Additional Demographic Information

Randy Leite located these additional sources of demographic information:

Trends in Numbers of High School Graduates,” WICHE/The College Board

Demographic Trends: Undergraduate and Graduate Education

“Significant changes in the size, composition, and career interests of the undergraduate population have characterized the past quarter century of American higher education. Demographic and other trends indicate that similar changes, although not as rapid or extreme, will also mark the next 20 to 30 years. Since the baccalaureate is the entry-level degree to a scientific or engineering career, the composition of the undergraduate population can be expected to have a significant effect on the size and make-up of the science and engineering work force. This section will examine the changing demographic and career patterns of the undergraduate population and discuss the implications of the trends for the size and quality of the scientific and engineering work force.”

Janet Lopez, “Impact of Demographic Changes on U.S. Higher Education, 2000-2050,” State Higher Education Executive Officers.

“The purpose of this brief is to take a step back and identify the key demographic trends that have been identified as major changes over the next 50 years, considering demographic shifts in age, areas of population growth, race and ethnicity, immigration, young children, distribution of wealth, projections of K-12 enrollment and projections of higher education enrollment.”

Watson Scott Swail, “Higher Education and the New Demographics: Questions for Policy,” Change (July/August 2002).

“Higher education is also going through significant changes stimulated by the rapid growth of the Internet, the increasing globalization of higher education, and the ever-pressing question of institutional and instructional quality.  New modes of educational delivery through virtual networks are breaking the traditional mold of instructional provision.  New players, new pedagogies, and new paradigms are redefining higher education. The rules are changing and there is increased pressure on institutions of higher education to evolve, adapt, or desist.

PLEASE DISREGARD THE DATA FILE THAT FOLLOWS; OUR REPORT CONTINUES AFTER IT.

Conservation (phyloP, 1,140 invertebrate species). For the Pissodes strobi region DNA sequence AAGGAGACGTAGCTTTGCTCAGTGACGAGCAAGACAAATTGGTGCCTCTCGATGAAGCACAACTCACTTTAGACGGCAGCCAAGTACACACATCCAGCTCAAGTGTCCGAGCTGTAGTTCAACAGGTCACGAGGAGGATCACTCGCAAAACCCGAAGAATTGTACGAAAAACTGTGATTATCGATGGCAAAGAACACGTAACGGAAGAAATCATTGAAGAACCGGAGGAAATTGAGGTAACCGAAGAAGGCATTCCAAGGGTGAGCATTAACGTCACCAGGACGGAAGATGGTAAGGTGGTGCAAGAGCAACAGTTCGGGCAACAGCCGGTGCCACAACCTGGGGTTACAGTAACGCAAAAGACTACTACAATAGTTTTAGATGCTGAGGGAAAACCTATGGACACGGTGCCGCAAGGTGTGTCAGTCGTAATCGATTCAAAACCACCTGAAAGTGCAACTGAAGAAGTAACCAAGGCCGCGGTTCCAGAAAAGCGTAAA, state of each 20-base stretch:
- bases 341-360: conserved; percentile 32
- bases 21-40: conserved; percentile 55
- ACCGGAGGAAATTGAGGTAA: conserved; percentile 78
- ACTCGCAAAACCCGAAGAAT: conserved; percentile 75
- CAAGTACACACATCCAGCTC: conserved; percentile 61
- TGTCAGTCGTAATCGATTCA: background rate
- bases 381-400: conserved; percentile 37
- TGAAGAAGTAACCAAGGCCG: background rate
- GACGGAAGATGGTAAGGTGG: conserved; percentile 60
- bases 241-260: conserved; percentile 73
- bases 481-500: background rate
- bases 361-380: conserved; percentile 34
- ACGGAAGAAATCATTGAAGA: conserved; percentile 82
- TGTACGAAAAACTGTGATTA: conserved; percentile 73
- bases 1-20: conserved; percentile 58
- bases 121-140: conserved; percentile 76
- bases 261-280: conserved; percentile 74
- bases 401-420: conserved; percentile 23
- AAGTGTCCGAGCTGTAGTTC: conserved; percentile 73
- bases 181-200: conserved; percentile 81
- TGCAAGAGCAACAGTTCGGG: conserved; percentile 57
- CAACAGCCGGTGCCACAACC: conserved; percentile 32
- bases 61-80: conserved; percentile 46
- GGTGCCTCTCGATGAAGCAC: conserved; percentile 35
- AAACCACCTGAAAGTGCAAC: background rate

The nexus between these two major trends—unprecedented institutional evolution and dramatic demographic changes—raises important policy and practical questions at both the international and national levels. With respect to the former, what role will U.S. higher education play in a global market?  Will U.S. institutions feel pressure to serve the growing world population?  And how will the emerging competitiveness of a global market for higher education impact U.S. policy and practice? On the domestic front, how will institutions act to meet the challenges posed by the new demographics? How will we keep higher education affordable?  How will the country better prepare new kinds of students for postsecondary study? Who will be left behind in the competitive race, in terms of both citizens and institutions? And what will be the net impact of virtual instruction? “


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